In the search process to become your Rector, I told the Search Committee that, as an introvert, one of the ways that I find refreshment and renewal is in the minutiae of rubrics of the Book of Common Prayer and the Canons of the Episcopal Church. That’s me. I know full well that there are maybe 15 people like me in the whole world, and the last thing you want to hear from me today is some obscure reference to some never-turned-to page in the Book of Common Prayer, but given the stresses of preaching Trinity Sunday in the midst of a pandemic and a New Civil Rights movement, you’re going to have to excuse me while I find an anchor to hold on to.
Deep in the recesses of the Prayer Book is the Catechism. Catechism comes from ecclesiastical Greek and means, “to make heard.” Its purpose is to articulate the teaching of the church in terms that are as accessible as possible. Rarely actually “made heard,” our Catechism is intended to be a brief summary of the Church’s teaching and an outline for deeper discussion. About halfway through the Catechism the focus turns away from theological questions about the Trinity, sin and redemption, and the scriptures and toward the Church and its work. At the top of page 855, toward the tail end of the section titled “The Church,” the question is posed, “What is the mission of the Church?” The answer isn’t intended to be all inclusive, but it is about as good a summary as there is of why disciples of Jesus continue to be a part of this sometimes messy, human institution. “The mission of the Church is to restore all people to unity with God and each other in Christ.”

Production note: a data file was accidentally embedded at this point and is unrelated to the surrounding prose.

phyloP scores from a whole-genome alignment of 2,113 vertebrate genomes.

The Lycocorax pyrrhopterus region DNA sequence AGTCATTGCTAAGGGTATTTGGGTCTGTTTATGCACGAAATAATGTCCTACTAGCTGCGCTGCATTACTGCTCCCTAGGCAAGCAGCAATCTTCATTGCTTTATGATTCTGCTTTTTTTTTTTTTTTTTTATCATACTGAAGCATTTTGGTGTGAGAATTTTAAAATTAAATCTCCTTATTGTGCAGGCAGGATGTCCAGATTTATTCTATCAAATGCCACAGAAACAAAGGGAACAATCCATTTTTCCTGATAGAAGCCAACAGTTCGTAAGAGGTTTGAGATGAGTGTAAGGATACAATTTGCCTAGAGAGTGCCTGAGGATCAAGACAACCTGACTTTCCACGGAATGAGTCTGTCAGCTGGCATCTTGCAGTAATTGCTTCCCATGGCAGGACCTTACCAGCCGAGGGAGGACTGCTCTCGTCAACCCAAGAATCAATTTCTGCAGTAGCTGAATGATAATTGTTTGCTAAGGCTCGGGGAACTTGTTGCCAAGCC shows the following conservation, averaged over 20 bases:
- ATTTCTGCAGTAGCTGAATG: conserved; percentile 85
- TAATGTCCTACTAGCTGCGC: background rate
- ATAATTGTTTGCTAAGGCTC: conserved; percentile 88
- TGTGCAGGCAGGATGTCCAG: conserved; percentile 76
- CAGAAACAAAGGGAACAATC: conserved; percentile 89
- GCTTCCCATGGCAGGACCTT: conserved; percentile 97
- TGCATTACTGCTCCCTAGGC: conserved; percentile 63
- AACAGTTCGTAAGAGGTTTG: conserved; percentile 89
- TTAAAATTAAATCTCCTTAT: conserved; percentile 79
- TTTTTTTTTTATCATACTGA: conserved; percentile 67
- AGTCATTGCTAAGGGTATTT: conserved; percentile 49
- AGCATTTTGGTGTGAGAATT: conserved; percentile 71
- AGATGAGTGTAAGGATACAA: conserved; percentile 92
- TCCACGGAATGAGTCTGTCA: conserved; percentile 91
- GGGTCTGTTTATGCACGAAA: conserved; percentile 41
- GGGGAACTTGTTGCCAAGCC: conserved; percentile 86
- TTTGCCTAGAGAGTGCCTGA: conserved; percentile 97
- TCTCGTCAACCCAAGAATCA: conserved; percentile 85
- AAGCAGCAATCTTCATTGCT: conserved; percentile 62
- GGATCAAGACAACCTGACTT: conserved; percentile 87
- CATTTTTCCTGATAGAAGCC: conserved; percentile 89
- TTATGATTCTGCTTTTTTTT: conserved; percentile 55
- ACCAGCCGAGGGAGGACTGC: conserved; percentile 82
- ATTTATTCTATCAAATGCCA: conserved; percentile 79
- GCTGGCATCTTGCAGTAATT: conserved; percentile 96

While not exactly identical to Paul’s message of unity in our lesson from Second Corinthians this morning, it seems obvious that the mission of the church as defined in the Catechism is built upon a similar foundation. Paul had sent two, maybe three, letters and made two in-person visits trying to lead the Church in Corinth beyond its near-constant fighting. Outsiders had come in and tried to undermine his message. The rich and powerful had hijacked Christ’s gift of the Eucharist for their own gain. The Gospel of God’s grace in Jesus Christ was getting lost in a long list of requirements for “true membership.” As Paul put the finishing touches on this second letter, he claimed every bit of his authority as an Apostle of Jesus and founder of the Corinthian Church and insisted that they finally accept the Holy Spirit’s call to become a new creation, find agreement, and live in peace with one another.